## Cryptology ePrint Archive: Report 2014/578

The Exact PRF-Security of NMAC and HMAC

Peter Gaži and Krzysztof Pietrzak and Michal Rybár

Abstract: NMAC is a mode of operation which turns a fixed input-length keyed hash function f into a variable input-length function. A~practical single-key variant of NMAC called HMAC is a very popular and widely deployed message authentication code (MAC). Security proofs and attacks for NMAC can typically be lifted to HMAC.

NMAC was introduced by Bellare, Canetti and Krawczyk [Crypto'96], who proved it to be a secure pseudorandom function (PRF), and thus also a MAC, assuming that (1) f is a PRF and (2) the function we get when cascading f is weakly collision-resistant. Unfortunately, HMAC is typically instantiated with cryptographic hash functions like MD5 or SHA-1 for which (2) has been found to be wrong. To restore the provable guarantees for NMAC, Bellare [Crypto'06] showed its security based solely on the assumption that f is a PRF, albeit via a non-uniform reduction.

Our first contribution is a simpler and uniform proof: If f is an \eps-secure PRF (against q queries) and a \delta-non-adaptively secure PRF (against q queries), then NMAC^f is an (\eps+lq\delta)-secure PRF against q queries of length at most l blocks each.

We then show that this \eps+lq\delta bound is basically tight. For the most interesting case where lq\delta>=\eps we prove this by constructing an f for which an attack with advantage lq\delta exists. This also violates the bound O(l\eps) on the PRF-security of NMAC recently claimed by Koblitz and Menezes.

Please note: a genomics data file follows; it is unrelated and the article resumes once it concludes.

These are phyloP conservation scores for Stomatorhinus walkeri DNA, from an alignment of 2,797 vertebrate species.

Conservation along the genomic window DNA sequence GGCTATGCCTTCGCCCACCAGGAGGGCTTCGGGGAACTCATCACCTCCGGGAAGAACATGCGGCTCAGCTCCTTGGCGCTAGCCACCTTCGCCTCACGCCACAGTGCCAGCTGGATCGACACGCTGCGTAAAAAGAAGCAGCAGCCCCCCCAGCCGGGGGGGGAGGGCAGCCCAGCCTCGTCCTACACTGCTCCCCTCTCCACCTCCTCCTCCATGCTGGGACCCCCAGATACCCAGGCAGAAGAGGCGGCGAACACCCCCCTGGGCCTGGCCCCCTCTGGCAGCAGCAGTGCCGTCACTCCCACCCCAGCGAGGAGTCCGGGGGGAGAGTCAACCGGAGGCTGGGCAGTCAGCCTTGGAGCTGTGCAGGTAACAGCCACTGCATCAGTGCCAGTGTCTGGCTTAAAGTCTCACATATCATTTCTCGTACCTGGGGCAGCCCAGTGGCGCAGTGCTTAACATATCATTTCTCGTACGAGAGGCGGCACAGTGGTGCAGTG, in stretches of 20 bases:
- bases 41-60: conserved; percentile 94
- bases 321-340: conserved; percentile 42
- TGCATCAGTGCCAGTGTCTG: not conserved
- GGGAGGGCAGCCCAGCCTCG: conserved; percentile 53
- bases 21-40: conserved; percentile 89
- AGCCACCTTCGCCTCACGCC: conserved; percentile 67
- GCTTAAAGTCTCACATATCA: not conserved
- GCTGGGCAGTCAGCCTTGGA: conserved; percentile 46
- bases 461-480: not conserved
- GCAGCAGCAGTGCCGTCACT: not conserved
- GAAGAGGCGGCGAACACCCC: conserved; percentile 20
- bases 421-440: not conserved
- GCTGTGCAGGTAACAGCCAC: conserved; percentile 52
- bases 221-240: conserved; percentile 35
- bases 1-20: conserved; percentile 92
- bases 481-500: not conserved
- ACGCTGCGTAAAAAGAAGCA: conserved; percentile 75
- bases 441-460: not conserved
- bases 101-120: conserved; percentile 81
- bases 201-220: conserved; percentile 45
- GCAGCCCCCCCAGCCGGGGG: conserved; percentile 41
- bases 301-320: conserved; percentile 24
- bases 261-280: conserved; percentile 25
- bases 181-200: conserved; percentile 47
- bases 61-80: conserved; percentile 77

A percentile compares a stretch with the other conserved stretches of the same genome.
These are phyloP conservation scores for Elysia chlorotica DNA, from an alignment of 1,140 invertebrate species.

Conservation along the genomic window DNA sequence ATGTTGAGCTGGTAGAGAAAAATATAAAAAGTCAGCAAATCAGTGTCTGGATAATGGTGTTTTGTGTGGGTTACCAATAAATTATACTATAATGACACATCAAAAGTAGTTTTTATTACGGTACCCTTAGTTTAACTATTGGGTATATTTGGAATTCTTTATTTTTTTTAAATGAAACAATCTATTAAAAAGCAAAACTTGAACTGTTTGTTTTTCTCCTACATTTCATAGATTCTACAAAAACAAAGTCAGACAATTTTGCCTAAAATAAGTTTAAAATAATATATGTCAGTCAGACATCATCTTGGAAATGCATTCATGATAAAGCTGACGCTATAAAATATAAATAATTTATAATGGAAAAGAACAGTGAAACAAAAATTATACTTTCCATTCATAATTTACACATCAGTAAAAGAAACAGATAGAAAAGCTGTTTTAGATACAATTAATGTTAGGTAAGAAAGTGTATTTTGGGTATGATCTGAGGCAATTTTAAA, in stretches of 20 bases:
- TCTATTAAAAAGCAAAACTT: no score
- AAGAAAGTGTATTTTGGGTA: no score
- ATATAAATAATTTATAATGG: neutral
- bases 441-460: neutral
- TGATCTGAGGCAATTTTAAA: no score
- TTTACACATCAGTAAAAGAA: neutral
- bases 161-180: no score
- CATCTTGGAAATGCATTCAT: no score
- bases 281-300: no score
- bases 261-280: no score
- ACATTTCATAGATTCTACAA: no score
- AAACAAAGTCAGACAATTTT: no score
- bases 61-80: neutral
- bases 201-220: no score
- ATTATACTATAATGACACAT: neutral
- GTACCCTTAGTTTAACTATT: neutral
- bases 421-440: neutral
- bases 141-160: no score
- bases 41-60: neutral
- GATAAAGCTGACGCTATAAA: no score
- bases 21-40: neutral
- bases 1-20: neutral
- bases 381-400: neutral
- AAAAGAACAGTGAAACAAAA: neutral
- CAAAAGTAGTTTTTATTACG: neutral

Finally, we analyze the PRF-security of a modification of NMAC called NI [An and Bellare, Crypto'99] that differs mainly by using a compression function with an additional keying input. This avoids the constant rekeying on multi-block messages in NMAC and allows for a security proof starting by the standard switch from a PRF to a random function, followed by an information-theoretic analysis. We carry out such an analysis, obtaining a tight lq^2/2^c bound for this step, improving over the trivial bound of l^2q^2/2^c. The proof borrows combinatorial techniques originally developed for proving the security of CBC-MAC [Bellare et al., Crypto'05]. We also analyze a variant of NI that does not include the message length in the last call to the compression function, proving a l^{1+o(1)}q^2/2^c bound in this case.

Category / Keywords: secret-key cryptography / Message authentication codes, pseudorandom functions, NMAC, HMAC, NI.

Original Publication (with major differences): IACR-CRYPTO-2014

Date: received 24 Jul 2014, last revised 13 Aug 2014

Contact author: peter gazi at ist ac at

Available format(s): PDF | BibTeX Citation

Note: A preliminary version of this paper appears in the proceedings of CRYPTO 2014, this is the full version.

Short URL: ia.cr/2014/578

[ Cryptology ePrint archive ]